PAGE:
A Q&A with Ingram Micro’s data center expert
There are times when your data center needs the best possible technology. Then again, there are other times when upgrading is simply a waste of money.
How do you to know when customers can make do with outdated servers, storage and switches—or when it makes sense to upgrade? And how do you advise them?
We asked Nick Vermiglio, Ingram Micro’s data center expert, for his insights into technology obsolescence.
Is there a general rule of thumb about the number of years after which it’s safe to assume equipment is obsolete?
Not really. Typically, it comes down to the cost of keeping the old equipment in service as well as the need for enhanced functionality and features. Environmental costs such as power and cooling—and the cost of continuing a maintenance contract on the equipment—may be considerations as well.
If the cost of contract renewal is prohibitive (due, in large part, to the charges it will take to support the technology), chances are it’s time to think about replacement. The ability to support future business requirements is also a consideration because it may require using advanced features that are unavailable in the current environment.
Besides age, what’s the best way to determine that a piece of equipment is, in fact, obsolete?
Data center managers need to determine if the features and functionality will support the applications they’re trying to run—and the capabilities they’re trying to support. They need to be sure they have what it takes to meet users’ demands and the hardware is compatible with what resides on it.
What are the best ways to make the most of outdated servers, storage and switches if you don’t have the resources to purchase new equipment?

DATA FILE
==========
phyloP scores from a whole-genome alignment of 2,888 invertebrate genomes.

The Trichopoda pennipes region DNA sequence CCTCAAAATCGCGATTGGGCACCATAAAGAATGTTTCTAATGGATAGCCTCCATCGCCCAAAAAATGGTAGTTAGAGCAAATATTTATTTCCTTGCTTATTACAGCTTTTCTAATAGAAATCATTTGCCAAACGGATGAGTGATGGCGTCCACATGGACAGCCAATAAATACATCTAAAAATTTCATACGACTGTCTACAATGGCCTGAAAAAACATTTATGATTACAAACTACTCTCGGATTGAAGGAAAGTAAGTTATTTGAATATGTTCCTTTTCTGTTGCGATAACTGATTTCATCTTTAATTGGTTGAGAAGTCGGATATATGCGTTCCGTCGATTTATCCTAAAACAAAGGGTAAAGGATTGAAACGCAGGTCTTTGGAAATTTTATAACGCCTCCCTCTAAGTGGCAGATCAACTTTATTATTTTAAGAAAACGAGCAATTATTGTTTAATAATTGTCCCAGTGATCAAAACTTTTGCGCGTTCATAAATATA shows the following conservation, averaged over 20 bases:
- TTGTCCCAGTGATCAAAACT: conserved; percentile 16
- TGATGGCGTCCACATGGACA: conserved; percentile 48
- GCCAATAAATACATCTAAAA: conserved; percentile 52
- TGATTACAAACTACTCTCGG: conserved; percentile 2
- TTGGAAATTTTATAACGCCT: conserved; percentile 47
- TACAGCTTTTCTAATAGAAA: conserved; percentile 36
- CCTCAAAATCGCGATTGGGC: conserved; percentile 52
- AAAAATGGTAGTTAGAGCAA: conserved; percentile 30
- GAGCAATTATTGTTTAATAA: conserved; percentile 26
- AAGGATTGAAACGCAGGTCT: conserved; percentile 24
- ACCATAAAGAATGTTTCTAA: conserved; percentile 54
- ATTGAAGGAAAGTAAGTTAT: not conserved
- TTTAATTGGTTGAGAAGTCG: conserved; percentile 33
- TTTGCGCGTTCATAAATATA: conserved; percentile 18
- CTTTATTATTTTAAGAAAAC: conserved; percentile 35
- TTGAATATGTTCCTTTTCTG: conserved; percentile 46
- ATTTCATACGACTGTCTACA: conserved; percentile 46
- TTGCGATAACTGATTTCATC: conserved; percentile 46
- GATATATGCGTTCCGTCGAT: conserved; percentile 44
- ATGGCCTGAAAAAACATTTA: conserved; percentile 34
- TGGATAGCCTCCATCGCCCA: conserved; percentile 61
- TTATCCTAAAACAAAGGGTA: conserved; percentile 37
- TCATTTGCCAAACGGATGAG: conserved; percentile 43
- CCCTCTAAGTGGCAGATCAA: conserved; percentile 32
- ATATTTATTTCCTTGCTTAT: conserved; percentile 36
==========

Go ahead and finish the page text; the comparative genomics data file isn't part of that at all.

There’s a variety of ways equipment can be redeployed within an organization. It may be transferred to a secondary backup site, training or testing facility or another area in the workplace with less advanced IT requirements.
How should a reseller help customers decide when and what's the best approach for upgrading?
First and foremost, the reseller should be concerned with the customers’ specific needs as well as the financial costs of upgrading—and look for ways to help them upgrade most cost effectively. Many vendors offer capacity-on-demand programs that allow customers to just buy what they need. Resellers should also consider financial and incentive programs offered by Ingram Micro.
What can be done with obsolete equipment?
Before destroying the equipment, organizations should consider other possible ways to dispose of it. Maybe there’s an organization that could make good use of the technology and would appreciate a charitable donation. Or perhaps there’s a department within the organization that could use it for less sophisticated IT functions. Redeployment may be an alternative.
It’s important to keep in mind that whichever form of reclamation is chosen, there are guidelines that must be followed for the proper disposal or redeployment of equipment to protect and secure the data it holds. Based on the type of data there may be regulatory requirements that will also need to be addressed.
If you’d like to ask Nick other questions related to upgrading technology, contact him at email@example.com